300 F.3d 683 (6th Cir. 2002), 00-5922, James v. Meow Media, Inc.
|Citation:||300 F.3d 683|
|Party Name:||Joe JAMES, et al., Plaintiffs-Appellants, v. MEOW MEDIA, INC., et al., Defendants-Appellees.|
|Case Date:||August 13, 2002|
|Court:||United States Courts of Appeals, Court of Appeals for the Sixth Circuit|
Argued: Nov. 28, 2001.
[Copyrighted Material Omitted]
[Copyrighted Material Omitted]
Michael A. Breen (argued and briefed), Kerry S. Morgan (briefed), Mike Breen Attorneys at Law, Bowling Green, KY, for Plaintiffs-Appellants.
Mark P. Bryant (briefed), William K. Shannon, Bryant & Kautz, Paducah, KY, Steven C. Jackson (briefed), Jackson & Jaggers, Paducah, KY, Joel N. Kreizman (briefed), Evans, Osborne & Kreizman, Ocean, NJ, Gerald O. Sweeney, Jr. (briefed), John T. Williams (briefed), Lord, Bissell & Brook, Chicago, IL, David L. Kelly, Denton & Keuler, Paducah, KY, Elizabeth U. Mendel (briefed), Richard H.C. Clay (briefed), Patrick Shane O'Bryan (briefed), Woodward, Hobson & Fulton, Louisville, KY, John David Cole, Sr. (briefed), Matthew P. Cook (briefed), Cole, Moore & Baker, Bowling Green, KY, Paul E. Salamanca (briefed), Lexington, KY, D. Wade Cloud, Jr. (briefed), James T. Drakeley (briefed), Hiersche, Martens, Hayward, Drakeley & Urbach, Addison, TX, Stephen E. Smith, Jr. (briefed), McMurry & Livingston, Paducah, KY, Bruce J. Ennis, Paul M. Smith (argued and briefed), Deanne E. Maynard (briefed), David C. Belt (briefed), Elizabeth A. Cavanagh (briefed), Jenner & Block, Washington, DC, Steven P. Mandell, Davidson, Mandell, Menkes & Surdyk, Chicago, IL, V. Thomas Fryman, Jr. (briefed), Greenebaum, Doll & McDonald, Lexington, KY, Mark S. Riddle (briefed), Greenebaum, Doll & McDonald, Louisville, KY, Kevin T. Baine (argued and briefed), Williams & Connolly, Washington, DC, Barry R. Ostrager (briefed), Mary E. McGarry (briefed), Simpson, Thacher & Bartlett, New York, NY, Ronald G. Sheffer (briefed), Sheffer, Hutchinson & Kinney, Louisville, KY, for Defendants-Appellees.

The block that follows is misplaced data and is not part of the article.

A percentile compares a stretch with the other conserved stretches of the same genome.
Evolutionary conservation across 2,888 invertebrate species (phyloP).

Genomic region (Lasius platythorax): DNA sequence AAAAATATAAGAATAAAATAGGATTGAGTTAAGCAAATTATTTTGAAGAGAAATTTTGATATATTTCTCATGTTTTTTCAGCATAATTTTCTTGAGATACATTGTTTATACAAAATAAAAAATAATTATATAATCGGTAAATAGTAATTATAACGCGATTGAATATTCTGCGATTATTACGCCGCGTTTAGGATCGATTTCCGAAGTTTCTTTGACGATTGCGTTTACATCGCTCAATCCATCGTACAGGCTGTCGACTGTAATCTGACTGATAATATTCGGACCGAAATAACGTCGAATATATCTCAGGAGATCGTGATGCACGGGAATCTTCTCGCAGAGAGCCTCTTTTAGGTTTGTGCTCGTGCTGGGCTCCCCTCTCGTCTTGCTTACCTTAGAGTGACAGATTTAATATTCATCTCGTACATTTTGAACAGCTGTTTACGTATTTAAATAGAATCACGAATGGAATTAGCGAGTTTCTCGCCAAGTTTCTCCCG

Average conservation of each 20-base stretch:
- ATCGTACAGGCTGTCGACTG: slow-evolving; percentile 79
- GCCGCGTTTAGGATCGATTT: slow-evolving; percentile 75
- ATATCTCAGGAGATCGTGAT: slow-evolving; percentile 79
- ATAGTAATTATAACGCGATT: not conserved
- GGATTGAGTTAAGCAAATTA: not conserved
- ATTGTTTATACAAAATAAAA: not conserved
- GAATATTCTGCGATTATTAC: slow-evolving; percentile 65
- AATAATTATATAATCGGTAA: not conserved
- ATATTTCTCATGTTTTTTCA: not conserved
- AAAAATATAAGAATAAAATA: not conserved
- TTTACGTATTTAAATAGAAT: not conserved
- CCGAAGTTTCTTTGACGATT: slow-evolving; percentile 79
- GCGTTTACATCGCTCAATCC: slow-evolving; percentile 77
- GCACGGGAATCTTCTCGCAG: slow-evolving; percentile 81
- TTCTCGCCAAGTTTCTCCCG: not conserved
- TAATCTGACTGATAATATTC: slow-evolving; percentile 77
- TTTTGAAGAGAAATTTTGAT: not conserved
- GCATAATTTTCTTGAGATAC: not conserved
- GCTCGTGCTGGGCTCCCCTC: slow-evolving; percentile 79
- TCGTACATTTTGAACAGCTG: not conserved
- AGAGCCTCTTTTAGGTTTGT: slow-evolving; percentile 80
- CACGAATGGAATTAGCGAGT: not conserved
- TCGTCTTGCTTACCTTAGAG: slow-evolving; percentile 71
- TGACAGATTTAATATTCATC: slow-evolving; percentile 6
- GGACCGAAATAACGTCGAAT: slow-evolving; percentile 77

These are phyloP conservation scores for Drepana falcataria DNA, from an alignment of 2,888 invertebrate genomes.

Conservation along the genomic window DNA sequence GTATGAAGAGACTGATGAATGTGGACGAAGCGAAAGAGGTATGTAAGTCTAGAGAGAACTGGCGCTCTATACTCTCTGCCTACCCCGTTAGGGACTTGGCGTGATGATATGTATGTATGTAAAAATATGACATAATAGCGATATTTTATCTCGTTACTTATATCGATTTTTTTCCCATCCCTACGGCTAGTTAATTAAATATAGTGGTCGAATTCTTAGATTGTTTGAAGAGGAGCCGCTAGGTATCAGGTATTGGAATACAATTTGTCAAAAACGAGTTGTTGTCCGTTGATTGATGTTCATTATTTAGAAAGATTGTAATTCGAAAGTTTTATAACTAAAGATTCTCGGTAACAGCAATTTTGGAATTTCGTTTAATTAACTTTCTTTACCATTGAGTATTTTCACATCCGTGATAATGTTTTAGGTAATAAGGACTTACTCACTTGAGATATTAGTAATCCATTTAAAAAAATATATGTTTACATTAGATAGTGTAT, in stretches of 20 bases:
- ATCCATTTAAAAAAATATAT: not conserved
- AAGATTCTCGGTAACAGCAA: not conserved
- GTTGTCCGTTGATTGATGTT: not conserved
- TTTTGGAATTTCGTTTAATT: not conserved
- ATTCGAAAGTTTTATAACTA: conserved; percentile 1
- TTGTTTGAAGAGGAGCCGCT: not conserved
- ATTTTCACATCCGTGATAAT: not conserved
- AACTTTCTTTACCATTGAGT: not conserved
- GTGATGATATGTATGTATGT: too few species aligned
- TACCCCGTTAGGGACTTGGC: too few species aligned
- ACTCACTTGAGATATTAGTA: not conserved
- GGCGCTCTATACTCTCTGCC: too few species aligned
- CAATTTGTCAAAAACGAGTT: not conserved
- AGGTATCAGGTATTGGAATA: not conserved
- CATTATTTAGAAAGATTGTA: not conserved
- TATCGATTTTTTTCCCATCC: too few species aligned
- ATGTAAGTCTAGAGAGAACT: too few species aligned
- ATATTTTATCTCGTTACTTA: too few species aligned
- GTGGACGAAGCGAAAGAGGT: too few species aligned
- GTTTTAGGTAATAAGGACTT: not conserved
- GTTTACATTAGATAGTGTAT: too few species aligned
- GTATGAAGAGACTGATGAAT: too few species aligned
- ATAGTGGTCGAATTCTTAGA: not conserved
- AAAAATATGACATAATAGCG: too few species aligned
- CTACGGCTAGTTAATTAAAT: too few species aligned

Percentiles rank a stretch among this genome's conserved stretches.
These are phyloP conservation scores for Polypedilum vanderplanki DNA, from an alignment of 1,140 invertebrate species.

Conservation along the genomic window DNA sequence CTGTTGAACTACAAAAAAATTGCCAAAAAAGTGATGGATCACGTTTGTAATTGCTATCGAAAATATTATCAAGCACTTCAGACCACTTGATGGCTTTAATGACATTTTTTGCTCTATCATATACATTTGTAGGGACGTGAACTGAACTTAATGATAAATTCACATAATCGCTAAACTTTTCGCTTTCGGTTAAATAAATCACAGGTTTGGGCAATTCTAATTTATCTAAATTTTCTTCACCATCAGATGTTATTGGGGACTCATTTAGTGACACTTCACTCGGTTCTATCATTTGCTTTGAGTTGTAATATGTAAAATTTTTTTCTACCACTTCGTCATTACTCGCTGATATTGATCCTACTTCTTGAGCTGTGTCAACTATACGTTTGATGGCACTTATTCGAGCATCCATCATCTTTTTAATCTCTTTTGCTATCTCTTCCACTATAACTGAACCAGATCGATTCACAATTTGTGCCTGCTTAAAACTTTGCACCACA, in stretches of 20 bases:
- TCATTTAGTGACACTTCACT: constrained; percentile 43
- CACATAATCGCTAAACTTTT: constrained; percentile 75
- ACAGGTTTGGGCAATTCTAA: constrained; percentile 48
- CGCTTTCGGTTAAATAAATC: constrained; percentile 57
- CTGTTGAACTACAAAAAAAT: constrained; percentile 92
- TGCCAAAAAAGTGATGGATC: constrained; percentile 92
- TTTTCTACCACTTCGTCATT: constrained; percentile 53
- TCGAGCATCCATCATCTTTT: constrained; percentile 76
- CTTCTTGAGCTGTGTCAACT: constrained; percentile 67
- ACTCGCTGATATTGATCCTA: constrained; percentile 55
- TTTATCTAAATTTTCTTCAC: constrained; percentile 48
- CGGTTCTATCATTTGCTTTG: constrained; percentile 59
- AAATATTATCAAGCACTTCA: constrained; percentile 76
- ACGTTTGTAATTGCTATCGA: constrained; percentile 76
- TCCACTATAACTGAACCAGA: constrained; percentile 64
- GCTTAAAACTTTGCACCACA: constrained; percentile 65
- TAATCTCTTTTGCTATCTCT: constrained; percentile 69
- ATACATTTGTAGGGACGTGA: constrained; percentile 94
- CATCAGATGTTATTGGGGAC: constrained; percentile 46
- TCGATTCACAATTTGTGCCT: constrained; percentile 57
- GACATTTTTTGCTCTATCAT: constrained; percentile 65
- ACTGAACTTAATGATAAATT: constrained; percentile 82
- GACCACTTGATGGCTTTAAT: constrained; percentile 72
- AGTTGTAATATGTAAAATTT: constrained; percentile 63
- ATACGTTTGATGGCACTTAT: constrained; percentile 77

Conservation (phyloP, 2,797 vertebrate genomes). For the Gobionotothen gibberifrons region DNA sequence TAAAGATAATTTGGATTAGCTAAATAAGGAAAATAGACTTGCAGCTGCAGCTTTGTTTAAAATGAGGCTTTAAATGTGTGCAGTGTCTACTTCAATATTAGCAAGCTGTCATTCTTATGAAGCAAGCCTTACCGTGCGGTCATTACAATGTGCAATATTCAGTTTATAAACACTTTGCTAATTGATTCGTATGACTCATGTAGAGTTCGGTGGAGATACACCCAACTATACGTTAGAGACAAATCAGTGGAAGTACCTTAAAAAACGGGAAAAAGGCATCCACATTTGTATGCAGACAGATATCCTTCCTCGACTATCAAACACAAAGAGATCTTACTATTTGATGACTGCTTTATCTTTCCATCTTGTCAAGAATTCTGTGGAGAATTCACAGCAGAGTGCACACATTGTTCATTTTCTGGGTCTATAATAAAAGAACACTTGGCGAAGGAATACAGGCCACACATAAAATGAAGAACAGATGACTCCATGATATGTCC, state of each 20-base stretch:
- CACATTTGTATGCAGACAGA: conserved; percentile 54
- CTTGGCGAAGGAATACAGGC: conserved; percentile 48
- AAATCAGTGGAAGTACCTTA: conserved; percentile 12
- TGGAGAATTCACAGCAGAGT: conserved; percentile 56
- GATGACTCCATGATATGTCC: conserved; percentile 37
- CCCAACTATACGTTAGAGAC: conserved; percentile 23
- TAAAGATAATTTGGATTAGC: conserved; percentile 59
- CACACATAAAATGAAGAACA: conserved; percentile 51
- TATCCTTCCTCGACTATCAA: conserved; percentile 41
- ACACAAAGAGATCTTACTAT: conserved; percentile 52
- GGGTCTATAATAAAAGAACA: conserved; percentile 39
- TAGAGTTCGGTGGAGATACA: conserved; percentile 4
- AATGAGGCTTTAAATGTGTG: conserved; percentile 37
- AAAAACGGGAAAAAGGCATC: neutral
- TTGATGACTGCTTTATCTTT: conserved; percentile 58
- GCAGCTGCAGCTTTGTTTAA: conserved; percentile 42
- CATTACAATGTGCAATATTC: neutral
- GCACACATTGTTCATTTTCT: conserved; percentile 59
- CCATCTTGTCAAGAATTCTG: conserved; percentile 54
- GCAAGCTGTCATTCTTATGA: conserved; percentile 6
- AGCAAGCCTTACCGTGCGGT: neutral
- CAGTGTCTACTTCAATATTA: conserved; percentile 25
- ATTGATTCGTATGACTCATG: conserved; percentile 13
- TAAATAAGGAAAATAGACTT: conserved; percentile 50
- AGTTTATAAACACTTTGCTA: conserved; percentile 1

Before: GUY and BOGGS, Circuit
Judges; and CARR, District Judge.[*]
BOGGS, Circuit Judge.
On December 1, 1997, Michael Carneal walked into the lobby of Heath High School in Paducah, Kentucky, and shot several of his fellow students, killing three and wounding many others. The parents and estate administrators of Carneal's victimsJessica James, Kayce Steger, and Nicole Hadley(hereinafter collectively referred to as "James") appeal the judgment of the district court dismissing, for failing to state claims on which relief could be granted, their actions against several video game, movie production, and internet content-provider firms. According to James's complaint, Carneal regularly played video games, watched movies, and viewed internet sites produced by the defendant firms. These activities, James argues, "desensitized" Carneal to violence and "caused" him to kill the students of Heath High School. James claims that the distribution of this material to impressionable youth like Carneal constitutes actionable negligence under Kentucky law, entitling James to recover wrongful death damages from the distributing firms. Moreover, James contends that the defendant firms purveyed defective "products," namely the content of video games, movies, and internet sites, triggering strict product liability under Kentucky law.